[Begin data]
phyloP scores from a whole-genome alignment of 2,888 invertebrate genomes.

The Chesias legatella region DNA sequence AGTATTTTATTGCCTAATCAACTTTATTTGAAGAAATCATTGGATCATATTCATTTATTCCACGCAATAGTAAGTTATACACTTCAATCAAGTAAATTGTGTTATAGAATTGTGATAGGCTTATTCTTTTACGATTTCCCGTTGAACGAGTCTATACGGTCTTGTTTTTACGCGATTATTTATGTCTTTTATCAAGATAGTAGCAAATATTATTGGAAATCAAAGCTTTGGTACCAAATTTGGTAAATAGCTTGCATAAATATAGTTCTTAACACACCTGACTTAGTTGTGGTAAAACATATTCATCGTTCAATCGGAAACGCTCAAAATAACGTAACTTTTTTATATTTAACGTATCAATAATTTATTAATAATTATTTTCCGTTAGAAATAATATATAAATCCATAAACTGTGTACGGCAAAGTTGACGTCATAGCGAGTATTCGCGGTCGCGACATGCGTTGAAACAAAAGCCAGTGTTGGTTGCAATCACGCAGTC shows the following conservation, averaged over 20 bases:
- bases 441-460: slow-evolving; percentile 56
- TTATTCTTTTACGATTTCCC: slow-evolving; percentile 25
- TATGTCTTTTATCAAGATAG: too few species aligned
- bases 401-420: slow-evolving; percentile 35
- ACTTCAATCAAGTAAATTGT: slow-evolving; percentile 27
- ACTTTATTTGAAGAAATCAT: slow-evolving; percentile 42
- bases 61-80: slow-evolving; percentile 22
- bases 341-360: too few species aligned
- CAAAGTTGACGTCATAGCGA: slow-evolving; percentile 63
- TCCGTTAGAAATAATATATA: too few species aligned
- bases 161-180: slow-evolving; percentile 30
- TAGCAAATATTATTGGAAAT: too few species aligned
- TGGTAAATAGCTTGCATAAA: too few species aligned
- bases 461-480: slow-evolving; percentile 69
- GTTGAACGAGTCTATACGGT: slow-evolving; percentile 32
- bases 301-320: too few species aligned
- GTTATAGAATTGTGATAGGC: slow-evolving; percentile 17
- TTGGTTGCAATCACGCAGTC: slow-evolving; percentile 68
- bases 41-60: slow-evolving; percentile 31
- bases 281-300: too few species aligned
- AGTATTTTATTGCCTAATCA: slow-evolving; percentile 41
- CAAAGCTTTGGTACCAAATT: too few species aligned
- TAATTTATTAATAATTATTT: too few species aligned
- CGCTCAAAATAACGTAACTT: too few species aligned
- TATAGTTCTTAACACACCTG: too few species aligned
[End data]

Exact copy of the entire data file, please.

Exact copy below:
phyloP scores from a whole-genome alignment of 2,888 invertebrate genomes.

The Chesias legatella region DNA sequence AGTATTTTATTGCCTAATCAACTTTATTTGAAGAAATCATTGGATCATATTCATTTATTCCACGCAATAGTAAGTTATACACTTCAATCAAGTAAATTGTGTTATAGAATTGTGATAGGCTTATTCTTTTACGATTTCCCGTTGAACGAGTCTATACGGTCTTGTTTTTACGCGATTATTTATGTCTTTTATCAAGATAGTAGCAAATATTATTGGAAATCAAAGCTTTGGTACCAAATTTGGTAAATAGCTTGCATAAATATAGTTCTTAACACACCTGACTTAGTTGTGGTAAAACATATTCATCGTTCAATCGGAAACGCTCAAAATAACGTAACTTTTTTATATTTAACGTATCAATAATTTATTAATAATTATTTTCCGTTAGAAATAATATATAAATCCATAAACTGTGTACGGCAAAGTTGACGTCATAGCGAGTATTCGCGGTCGCGACATGCGTTGAAACAAAAGCCAGTGTTGGTTGCAATCACGCAGTC shows the following conservation, averaged over 20 bases:
- bases 441-460: slow-evolving; percentile 56
- TTATTCTTTTACGATTTCCC: slow-evolving; percentile 25
- TATGTCTTTTATCAAGATAG: too few species aligned
- bases 401-420: slow-evolving; percentile 35
- ACTTCAATCAAGTAAATTGT: slow-evolving; percentile 27
- ACTTTATTTGAAGAAATCAT: slow-evolving; percentile 42
- bases 61-80: slow-evolving; percentile 22
- bases 341-360: too few species aligned
- CAAAGTTGACGTCATAGCGA: slow-evolving; percentile 63
- TCCGTTAGAAATAATATATA: too few species aligned
- bases 161-180: slow-evolving; percentile 30
- TAGCAAATATTATTGGAAAT: too few species aligned
- TGGTAAATAGCTTGCATAAA: too few species aligned
- bases 461-480: slow-evolving; percentile 69
- GTTGAACGAGTCTATACGGT: slow-evolving; percentile 32
- bases 301-320: too few species aligned
- GTTATAGAATTGTGATAGGC: slow-evolving; percentile 17
- TTGGTTGCAATCACGCAGTC: slow-evolving; percentile 68
- bases 41-60: slow-evolving; percentile 31
- bases 281-300: too few species aligned
- AGTATTTTATTGCCTAATCA: slow-evolving; percentile 41
- CAAAGCTTTGGTACCAAATT: too few species aligned
- TAATTTATTAATAATTATTT: too few species aligned
- CGCTCAAAATAACGTAACTT: too few species aligned
- TATAGTTCTTAACACACCTG: too few species aligned